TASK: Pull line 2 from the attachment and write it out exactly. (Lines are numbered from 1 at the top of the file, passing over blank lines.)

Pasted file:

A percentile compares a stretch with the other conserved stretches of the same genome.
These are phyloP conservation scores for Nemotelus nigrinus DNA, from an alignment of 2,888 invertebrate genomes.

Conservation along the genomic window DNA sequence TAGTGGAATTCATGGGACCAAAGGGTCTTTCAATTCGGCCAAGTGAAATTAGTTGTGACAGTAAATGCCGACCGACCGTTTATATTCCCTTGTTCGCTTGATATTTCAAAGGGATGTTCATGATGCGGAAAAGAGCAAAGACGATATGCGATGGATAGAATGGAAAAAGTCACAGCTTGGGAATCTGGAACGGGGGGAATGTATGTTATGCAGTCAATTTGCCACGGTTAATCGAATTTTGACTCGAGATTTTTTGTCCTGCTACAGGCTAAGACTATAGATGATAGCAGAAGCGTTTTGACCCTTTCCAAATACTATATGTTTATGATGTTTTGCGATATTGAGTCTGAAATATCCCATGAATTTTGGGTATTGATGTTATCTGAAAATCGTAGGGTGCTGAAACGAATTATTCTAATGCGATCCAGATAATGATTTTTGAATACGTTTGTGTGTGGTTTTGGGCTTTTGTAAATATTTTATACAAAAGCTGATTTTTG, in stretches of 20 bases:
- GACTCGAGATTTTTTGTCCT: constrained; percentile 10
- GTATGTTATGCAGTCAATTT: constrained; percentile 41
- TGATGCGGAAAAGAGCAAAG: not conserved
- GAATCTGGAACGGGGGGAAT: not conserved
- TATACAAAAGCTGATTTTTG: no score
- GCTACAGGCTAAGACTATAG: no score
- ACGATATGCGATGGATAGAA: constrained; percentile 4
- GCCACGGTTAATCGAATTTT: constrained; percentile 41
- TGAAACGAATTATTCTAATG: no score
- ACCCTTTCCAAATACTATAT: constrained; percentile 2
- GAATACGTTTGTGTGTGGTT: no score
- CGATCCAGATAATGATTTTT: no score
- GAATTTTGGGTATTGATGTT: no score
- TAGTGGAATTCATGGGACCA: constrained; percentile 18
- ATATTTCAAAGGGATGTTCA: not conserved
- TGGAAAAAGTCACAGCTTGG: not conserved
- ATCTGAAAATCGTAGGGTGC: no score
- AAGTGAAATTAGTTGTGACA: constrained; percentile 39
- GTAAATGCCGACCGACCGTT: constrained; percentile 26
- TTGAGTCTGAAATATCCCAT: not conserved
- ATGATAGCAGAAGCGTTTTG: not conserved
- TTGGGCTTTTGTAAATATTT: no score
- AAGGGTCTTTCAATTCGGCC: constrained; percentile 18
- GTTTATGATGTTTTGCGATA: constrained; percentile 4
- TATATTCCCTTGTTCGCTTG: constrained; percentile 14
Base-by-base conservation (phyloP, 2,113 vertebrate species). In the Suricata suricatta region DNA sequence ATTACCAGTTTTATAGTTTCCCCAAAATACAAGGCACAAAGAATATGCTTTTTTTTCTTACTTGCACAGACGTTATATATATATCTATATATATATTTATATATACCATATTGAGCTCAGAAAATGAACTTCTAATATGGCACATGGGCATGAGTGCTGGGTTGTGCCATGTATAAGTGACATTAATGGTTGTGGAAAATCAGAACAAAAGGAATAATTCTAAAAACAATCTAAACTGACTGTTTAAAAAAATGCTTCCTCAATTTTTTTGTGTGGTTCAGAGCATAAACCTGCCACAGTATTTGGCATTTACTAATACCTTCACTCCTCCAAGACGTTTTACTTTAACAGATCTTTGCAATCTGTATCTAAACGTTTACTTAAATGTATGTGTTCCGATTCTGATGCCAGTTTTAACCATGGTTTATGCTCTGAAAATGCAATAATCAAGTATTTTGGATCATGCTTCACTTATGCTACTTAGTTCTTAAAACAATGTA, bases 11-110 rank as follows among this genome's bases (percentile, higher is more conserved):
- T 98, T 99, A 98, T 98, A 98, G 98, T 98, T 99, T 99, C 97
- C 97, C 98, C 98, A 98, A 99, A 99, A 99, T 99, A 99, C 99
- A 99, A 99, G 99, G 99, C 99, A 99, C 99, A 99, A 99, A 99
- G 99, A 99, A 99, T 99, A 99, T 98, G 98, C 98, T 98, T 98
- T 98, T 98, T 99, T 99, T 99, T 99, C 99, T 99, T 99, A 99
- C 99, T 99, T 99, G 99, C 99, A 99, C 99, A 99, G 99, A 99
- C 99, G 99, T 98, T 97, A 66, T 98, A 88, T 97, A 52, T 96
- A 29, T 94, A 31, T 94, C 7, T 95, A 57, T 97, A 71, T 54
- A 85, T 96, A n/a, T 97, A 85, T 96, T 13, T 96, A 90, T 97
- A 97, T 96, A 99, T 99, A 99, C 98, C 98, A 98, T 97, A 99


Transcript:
These are phyloP conservation scores for Nemotelus nigrinus DNA, from an alignment of 2,888 invertebrate genomes.